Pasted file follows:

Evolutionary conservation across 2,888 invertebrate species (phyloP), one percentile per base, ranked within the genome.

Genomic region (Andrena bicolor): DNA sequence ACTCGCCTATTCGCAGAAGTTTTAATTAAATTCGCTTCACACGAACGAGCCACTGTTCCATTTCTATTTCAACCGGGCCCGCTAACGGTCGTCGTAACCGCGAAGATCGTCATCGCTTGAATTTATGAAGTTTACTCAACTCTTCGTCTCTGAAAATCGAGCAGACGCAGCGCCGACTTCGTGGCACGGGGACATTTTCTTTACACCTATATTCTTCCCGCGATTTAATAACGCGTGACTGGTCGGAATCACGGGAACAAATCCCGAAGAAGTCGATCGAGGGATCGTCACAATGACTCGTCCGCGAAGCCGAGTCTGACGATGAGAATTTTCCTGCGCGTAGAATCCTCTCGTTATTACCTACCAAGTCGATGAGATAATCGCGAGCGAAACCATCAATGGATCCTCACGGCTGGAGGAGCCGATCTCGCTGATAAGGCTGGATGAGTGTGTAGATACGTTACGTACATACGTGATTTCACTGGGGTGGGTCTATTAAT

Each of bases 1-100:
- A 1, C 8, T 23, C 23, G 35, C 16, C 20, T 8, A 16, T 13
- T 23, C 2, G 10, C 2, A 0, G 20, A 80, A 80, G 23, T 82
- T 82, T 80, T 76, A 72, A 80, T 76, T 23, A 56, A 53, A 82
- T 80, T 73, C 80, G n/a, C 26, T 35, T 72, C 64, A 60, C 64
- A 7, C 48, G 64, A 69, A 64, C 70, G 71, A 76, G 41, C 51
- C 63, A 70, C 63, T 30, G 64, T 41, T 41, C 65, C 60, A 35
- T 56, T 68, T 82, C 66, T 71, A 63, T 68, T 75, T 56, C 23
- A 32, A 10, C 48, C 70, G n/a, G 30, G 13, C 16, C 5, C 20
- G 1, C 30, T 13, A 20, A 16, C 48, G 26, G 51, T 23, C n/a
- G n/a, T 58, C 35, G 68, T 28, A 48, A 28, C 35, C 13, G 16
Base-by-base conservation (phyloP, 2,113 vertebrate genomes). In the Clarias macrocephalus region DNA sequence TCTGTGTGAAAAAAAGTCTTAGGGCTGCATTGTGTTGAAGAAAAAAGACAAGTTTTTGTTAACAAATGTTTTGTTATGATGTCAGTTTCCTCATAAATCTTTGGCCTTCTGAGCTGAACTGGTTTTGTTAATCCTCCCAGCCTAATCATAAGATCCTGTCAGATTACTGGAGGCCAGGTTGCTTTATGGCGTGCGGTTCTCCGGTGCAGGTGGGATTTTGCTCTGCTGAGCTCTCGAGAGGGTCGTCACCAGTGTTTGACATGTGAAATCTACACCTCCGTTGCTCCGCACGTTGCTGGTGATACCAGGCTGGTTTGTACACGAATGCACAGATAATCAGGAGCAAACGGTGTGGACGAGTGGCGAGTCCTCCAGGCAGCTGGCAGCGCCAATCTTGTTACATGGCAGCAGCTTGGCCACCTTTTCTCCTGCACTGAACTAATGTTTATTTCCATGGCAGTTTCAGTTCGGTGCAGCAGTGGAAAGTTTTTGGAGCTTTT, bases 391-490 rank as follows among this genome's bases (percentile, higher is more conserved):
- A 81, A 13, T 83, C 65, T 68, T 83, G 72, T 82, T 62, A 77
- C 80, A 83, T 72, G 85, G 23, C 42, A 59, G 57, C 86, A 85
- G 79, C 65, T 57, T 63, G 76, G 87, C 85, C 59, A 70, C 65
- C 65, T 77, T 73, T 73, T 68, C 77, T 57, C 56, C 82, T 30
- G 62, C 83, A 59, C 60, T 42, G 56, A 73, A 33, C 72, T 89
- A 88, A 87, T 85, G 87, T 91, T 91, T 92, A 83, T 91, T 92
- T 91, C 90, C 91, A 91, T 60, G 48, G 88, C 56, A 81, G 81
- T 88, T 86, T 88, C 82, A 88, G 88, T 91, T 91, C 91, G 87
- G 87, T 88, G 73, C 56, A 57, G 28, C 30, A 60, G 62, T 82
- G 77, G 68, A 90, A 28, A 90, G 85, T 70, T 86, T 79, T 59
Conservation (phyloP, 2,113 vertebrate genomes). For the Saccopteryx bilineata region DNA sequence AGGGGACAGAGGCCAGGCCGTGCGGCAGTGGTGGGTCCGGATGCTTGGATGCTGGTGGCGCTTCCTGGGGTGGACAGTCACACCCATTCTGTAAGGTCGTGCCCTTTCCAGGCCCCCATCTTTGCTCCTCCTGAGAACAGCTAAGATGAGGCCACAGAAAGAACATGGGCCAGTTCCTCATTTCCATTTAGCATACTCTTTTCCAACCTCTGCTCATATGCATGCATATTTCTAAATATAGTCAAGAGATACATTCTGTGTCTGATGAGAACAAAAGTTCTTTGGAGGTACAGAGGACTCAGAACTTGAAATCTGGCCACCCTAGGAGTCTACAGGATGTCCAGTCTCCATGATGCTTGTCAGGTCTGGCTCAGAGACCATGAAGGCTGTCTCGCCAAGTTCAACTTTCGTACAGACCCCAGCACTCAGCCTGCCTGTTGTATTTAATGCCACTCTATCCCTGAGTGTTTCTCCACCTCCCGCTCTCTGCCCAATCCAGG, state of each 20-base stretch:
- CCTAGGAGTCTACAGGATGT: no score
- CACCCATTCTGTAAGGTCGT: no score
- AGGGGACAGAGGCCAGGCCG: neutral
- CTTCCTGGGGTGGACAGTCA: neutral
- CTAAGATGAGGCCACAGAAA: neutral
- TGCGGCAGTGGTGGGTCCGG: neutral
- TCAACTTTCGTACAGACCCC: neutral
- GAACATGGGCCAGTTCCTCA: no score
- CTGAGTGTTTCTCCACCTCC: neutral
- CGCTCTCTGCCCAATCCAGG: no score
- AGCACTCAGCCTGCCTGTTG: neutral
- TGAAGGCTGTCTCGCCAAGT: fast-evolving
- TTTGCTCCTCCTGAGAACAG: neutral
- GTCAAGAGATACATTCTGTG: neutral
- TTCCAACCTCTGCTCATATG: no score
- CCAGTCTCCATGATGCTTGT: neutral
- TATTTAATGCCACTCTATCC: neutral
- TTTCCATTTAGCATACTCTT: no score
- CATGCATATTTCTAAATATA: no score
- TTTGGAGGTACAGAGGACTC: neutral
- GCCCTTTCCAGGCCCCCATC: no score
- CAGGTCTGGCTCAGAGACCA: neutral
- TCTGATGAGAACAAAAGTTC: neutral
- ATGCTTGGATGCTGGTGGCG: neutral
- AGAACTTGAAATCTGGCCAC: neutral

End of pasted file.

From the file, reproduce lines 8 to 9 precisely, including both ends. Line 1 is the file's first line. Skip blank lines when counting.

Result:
- A 7, C 48, G 64, A 69, A 64, C 70, G 71, A 76, G 41, C 51
- C 63, A 70, C 63, T 30, G 64, T 41, T 41, C 65, C 60, A 35